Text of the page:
Workup consists of a detailed history and physical examination.

Laboratory Tests

  • Laboratory tests are generally not required as a physical examination is sufficient to form a diagnosis. 
  • A swab and culture may be performed, if needed.
  • Complete blood count  
  • Hemoglobin levels 

Imaging 

  • Imagined studies are not required.

Test results

  • Tongue lesions of unclear etiology may require biopsy or referral to an oral and maxillofacial surgeon, head and neck surgeon, or a dentist experienced in oral pathology [1]. In most cases however, a physical exam provides enough data to start appropriate treatment.

Treatment

Frequently no medical intervention is required because the lesion is benign and most often asymptomatic [1]. However, Sigal and Mock reported treatment with topical and systemic antihistamines for geographic tongue [10]. Depending on the etiology and type treatment may also include corticosteroids, antibiotics, antifungal medication. An underlying condition must be identified and treated accordingly.   

Prognosis

The prognosis of glossitis is excellent. In most cases, it heals on its own and no treatment is required. In other cases, topical agents or oral antibiotics may be used, giving excellent results.

Complications

Glossitis is often a symptom of other conditions [9] such as:

  • Irritants like tobacco, spicy food, etc.
  • Allergic reactions to medicine or certain food items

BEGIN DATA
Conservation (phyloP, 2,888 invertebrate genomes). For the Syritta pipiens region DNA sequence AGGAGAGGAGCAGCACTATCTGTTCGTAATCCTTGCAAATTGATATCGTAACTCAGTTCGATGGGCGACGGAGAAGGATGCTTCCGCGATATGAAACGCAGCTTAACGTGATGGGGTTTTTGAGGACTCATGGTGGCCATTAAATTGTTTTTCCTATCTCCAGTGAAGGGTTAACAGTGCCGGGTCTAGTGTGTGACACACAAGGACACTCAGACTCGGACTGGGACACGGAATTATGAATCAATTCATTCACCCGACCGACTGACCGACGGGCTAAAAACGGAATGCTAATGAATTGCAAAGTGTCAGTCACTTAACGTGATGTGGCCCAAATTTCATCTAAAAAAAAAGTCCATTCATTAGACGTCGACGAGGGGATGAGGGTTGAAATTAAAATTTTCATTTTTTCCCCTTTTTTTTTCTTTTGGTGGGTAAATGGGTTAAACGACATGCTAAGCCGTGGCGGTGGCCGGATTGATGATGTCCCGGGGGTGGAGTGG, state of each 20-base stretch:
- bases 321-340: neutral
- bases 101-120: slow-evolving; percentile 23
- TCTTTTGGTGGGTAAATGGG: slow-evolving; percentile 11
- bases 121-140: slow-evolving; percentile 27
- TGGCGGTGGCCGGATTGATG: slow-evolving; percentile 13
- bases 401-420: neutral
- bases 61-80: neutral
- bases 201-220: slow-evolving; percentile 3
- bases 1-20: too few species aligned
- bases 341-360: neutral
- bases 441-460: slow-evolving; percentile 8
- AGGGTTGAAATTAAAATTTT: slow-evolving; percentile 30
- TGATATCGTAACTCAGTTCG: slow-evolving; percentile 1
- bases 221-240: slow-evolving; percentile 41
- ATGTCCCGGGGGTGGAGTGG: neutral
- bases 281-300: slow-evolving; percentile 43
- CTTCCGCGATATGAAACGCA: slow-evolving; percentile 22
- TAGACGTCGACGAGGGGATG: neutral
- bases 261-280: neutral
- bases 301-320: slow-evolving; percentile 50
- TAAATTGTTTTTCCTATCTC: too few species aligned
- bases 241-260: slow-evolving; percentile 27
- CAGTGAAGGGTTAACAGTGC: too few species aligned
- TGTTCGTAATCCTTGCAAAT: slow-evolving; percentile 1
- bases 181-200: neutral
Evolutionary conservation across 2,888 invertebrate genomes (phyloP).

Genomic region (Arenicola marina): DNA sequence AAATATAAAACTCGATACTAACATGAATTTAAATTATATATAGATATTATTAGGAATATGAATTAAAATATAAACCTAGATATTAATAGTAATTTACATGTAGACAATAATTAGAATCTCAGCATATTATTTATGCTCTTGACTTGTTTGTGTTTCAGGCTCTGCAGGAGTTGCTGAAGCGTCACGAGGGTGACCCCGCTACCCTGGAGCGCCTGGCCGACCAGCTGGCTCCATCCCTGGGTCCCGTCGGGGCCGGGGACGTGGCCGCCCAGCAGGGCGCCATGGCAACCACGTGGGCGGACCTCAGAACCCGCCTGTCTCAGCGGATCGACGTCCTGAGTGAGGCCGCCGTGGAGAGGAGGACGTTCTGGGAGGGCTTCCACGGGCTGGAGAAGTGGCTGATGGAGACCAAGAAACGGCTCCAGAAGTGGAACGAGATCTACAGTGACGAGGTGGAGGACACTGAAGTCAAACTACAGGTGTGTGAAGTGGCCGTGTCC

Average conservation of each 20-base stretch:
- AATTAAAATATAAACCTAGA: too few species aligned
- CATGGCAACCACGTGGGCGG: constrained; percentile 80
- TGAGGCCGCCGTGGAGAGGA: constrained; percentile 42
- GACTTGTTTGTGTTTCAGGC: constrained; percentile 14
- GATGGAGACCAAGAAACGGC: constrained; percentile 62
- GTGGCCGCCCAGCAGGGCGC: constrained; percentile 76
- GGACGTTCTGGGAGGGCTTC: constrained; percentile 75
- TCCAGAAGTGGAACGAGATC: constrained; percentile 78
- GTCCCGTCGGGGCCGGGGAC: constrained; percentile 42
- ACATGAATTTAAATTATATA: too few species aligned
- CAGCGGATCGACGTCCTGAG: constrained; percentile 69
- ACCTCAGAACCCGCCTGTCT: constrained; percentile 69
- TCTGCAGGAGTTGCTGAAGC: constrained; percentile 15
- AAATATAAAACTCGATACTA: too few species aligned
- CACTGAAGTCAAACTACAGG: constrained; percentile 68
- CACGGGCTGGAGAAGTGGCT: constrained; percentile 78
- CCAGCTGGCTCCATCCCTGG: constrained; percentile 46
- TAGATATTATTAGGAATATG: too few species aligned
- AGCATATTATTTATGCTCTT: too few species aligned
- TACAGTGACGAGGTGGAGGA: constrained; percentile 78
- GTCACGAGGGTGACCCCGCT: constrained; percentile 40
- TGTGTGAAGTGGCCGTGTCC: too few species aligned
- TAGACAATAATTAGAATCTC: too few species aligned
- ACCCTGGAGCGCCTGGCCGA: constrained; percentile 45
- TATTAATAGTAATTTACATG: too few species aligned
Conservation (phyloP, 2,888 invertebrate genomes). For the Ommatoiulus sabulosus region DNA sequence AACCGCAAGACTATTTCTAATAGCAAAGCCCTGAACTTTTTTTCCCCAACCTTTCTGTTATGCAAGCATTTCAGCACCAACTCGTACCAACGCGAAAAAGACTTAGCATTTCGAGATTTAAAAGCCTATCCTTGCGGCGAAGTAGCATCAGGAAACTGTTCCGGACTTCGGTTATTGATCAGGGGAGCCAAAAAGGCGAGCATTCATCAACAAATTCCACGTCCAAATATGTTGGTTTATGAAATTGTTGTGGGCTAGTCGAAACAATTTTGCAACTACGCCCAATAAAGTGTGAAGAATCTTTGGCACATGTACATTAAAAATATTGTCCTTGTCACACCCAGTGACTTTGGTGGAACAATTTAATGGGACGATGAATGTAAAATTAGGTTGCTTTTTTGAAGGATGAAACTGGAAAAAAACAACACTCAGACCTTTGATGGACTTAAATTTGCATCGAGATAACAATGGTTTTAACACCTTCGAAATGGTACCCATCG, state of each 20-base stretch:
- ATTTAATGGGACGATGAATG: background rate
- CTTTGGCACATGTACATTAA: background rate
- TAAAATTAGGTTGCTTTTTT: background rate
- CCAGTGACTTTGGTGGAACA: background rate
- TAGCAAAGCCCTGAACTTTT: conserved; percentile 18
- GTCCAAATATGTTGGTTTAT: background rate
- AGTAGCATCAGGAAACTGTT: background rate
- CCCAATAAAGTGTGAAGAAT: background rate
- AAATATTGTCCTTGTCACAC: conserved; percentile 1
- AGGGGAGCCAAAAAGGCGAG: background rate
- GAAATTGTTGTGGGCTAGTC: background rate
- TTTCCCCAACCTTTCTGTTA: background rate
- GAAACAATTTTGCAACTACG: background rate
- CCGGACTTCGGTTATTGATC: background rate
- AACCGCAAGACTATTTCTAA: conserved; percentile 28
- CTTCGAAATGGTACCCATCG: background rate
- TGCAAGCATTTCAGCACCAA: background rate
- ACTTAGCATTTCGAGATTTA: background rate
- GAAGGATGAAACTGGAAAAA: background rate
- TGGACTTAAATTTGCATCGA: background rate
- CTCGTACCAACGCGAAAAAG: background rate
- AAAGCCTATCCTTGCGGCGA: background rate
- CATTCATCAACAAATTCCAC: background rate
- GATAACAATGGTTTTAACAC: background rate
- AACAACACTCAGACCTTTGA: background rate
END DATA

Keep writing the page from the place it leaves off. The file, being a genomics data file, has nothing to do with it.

• Allergic reaction to oral health products
  • Injury to ill-fitting dental dentures or braces
  • Hormonal disorders
  • Vitamin deficiencies 
  • Sjogren syndrome
  • Bacterial, viral or fungal infections, etc.

These conditions may go undiagnosed or untreated and may cause complications. Glossitis, on its own however, is not known to cause any complications.

Etiology

Atrophic tongue associated with pain with eating, even though it is mild atrophic change, has a high probability of being a candida-induced lesion [3].

Common etiologies of glossitis include bacterial, viral or fungal infection, vitamin deficiency, anemia, scarlet fever, kawasaki disease and Sjögren syndrome.

Glossitis characterized by ulcerative lesions (sometimes along the lateral borders of the tongue), may also be seen with jagged various teeth, ill fitting dentures, and, rarely with syphilis, inhalation burns, or ingestion of corrosive chemicals [4].

Epidemiology

Incidence

One review reported overall prevalence ranges of 0.1 to 14.3% for geographic tongue, 1.3 to 9.0% for atrophic tongue, and 0.0 to 3.35% for median rhomboid glossitis [2].

Sex

Glossitis shows a predilection to the female gender.

Age

Glossitis can occur at any age, but it usually affects adult more often.

Sex distribution
Age distribution

Pathophysiology

Atrophic glossitis

Atrophic glossitis is the consequence co-affected by host circumstances of oral cavity and bacteria [5]. In this condition, there is total atrophy of the lingual papillae resulting in a smooth, glossy tongue. It is most often due to vitamin deficiency anemia (pernicious anemia).

Median rhomboid glossitis (MRG)

MRG is an uncommon lesion and when improperly diagnosed may become confused with carcinoma [6]. It is due to infection by the fungus Candida albicans and occurs in the middle of tongue, in front of the circumvallate papillae.

Strawberry tongue

In this type, there is hyperplasia of the fungiform papillae resulting in a swollen, beefy tongue. It may be subdivided into white strawberry tongue, where there is a layer of white on the dorsum of tongue from which the hyperplastic papillae protrude upwards. The other subtype is the red strawberry tongue, where the white layer disappears and only the dark red papillae are apparent. This condition is associated with scarlet fever, Kawasaki disease, pernicious anemia and other diseases.